Sean Cribbs was nice enough to a pair of changes I could make to my word frequency counter from last time.

Based on his feedback I made three changes. First - the regular expression code has changed from this:

matches(H,{match,M}) -> matches(H,M,[]).
matches(_,[],Acc) -> Acc;
matches(H,[{I,L}|T],Acc) ->
words(String) -> matches(String,regexp:matches(String, "[A-Za-z0-1]+")).

to this:

words(String) ->
  {match, Captures} = re:run(String, "\b\w+\b", [global,{capture,first,list}]),
  [hd(C) || C<-Captures].

That last line took me a bit to grok. It’s a list comprehension (if you are reading Joe Armstrong’s thesis it is section 3.3.13. In Erlang Programming it is chapter 9.3). Basically it’s saying “for each list in the list of matches take the head of the list” - a-gigga-wah?

Ok. Let’s go to erl.

7> re:run("foo foo bar", "\b\w+\b", [global,{capture,first,list}]). {match,[["foo"],["foo"],["bar"]]}

Observe that re:run returns a nested list (i.e. a list of lists) - and each list has exactly one element (the string [which is itself a list but I’ll cal them strings]). What we want to do is take that list-of-lists-of-strings and turn it into a list-of-strings.

That’s what [hd(C) || C<-Captures]. does - it pulls every capture (a word wrapped in a list) from the match list and runs it through erlang:hd which pulls the word from the list - then it gets added to the resulting list. So we end up with a list strings.

It’s un-nesting the list.

Next Sean suggested “Then I’d probably use some kind of key-value structure, like a proplist or dict, to count the words using a lists:foldX function.”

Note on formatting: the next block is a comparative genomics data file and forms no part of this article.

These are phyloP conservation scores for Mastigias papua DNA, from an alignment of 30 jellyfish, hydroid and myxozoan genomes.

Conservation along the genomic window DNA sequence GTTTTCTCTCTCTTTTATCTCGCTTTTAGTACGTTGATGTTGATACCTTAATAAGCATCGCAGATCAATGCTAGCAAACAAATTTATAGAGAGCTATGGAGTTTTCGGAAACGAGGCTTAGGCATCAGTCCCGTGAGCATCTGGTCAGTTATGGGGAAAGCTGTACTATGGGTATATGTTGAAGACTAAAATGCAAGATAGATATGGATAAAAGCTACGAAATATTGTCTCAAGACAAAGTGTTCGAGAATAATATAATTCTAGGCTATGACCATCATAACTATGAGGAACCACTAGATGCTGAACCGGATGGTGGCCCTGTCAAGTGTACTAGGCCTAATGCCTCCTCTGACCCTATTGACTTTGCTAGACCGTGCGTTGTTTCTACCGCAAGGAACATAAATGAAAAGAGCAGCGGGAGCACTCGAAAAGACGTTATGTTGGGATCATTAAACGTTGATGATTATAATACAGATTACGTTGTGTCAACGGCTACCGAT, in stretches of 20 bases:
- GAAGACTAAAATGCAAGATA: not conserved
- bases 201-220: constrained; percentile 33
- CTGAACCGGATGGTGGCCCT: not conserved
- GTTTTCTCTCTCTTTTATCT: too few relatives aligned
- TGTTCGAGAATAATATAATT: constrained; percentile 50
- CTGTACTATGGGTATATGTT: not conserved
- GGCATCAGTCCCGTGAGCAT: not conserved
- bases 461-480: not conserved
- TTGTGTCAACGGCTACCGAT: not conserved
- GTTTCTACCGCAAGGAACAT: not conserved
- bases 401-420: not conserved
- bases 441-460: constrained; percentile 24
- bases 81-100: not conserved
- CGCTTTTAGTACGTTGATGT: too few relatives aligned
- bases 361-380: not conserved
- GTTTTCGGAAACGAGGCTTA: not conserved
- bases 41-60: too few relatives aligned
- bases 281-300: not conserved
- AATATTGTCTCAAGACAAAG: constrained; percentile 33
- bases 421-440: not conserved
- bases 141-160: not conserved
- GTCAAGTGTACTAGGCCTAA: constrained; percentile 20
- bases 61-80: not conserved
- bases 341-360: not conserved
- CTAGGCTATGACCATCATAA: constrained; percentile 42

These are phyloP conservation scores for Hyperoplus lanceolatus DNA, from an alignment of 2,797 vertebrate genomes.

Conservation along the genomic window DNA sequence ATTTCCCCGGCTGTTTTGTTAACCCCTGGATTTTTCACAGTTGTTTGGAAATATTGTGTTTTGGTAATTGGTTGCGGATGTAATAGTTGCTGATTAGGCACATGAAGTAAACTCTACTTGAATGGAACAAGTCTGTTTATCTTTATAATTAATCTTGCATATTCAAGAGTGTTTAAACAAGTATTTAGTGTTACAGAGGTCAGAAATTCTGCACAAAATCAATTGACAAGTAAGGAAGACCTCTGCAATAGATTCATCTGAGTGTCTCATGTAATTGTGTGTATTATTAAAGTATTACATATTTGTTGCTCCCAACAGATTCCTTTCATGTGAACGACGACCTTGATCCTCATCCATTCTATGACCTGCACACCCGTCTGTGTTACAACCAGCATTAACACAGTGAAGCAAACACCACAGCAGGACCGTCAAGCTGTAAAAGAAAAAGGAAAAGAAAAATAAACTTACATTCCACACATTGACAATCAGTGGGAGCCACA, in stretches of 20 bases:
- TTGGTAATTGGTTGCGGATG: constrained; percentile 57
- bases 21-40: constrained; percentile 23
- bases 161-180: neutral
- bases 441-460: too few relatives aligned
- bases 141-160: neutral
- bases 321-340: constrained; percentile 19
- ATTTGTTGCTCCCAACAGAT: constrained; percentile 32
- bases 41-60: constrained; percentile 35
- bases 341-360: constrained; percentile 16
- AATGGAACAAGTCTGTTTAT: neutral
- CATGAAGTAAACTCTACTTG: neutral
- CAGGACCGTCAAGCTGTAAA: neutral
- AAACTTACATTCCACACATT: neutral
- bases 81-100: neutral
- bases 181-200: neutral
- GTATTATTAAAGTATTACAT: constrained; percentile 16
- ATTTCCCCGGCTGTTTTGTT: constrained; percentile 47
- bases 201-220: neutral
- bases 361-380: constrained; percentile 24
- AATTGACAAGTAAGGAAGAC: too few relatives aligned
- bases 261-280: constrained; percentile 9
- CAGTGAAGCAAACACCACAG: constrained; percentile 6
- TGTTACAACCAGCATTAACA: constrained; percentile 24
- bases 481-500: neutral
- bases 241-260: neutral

so I fired up “erl -man lists” to learn what foldX meant (actually “foldl” “foldr” depending on whether you want to fold from the left or right.

In a nut shell folding is iterates over a list calling a fun that takes the current value and an accumulator and which returns the new accumulator. An example from the man page is:

lists:foldl(fun(X, Sum) -> X + Sum end, 0, [1,2,3,4,5]). 15

I spent some time thinking and after some trial and error came up with this:

lists:foldl(fun(W, Dict) -> 
    dict:update(W, fun(C) -> C + 1 end, 1, Dict) end, dict:new(), 
    ["foo", "foo", "bar"]).  %% sample input

In a nutshell - for every word in the list update the dictionary by calling the fun which increments the count value, setting the initial count to 1 if the value does not already exist in the dictionary (and starting with an empty dictionary).

After these three changes the new program is about half the size of the previous and really only has a few interesting lines surround by nearly error and flow control.

Thanks Sean!

The new code …



words(String) ->
  {match, Captures} = re:run(String, "\b\w+\b", [global,{capture,first,list}]),
  [hd(C) || C<-Captures].

%% reads the next line from the file.  If there is data then...
%% split the data into a list of words and add those to the word dict
process_each_line(IoDevice, Dict) ->
    case io:get_line(IoDevice, "") of
        eof -> 
        {error, Reason} ->
        Data ->
            NewDict = lists:foldl(
                        fun(W, D) -> dict:update(W, fun(C) -> C + 1 end, 1, D) end, 
            process_each_line(IoDevice, NewDict)

print_dict(Dict) ->
    dict:fold(fun(Word, Count, AccIn) -> 
        io:format("~s: ~w~n", [Word, Count]), AccIn end, void, Dict).

%% opens the indicated file, processes the contents and prints
%% out the word/count pairs to stdout
print_word_counts(Filename) ->
    case file:open(Filename, read) of
        {ok, IoDevice} ->
            Dict = process_each_line(IoDevice, dict:new()),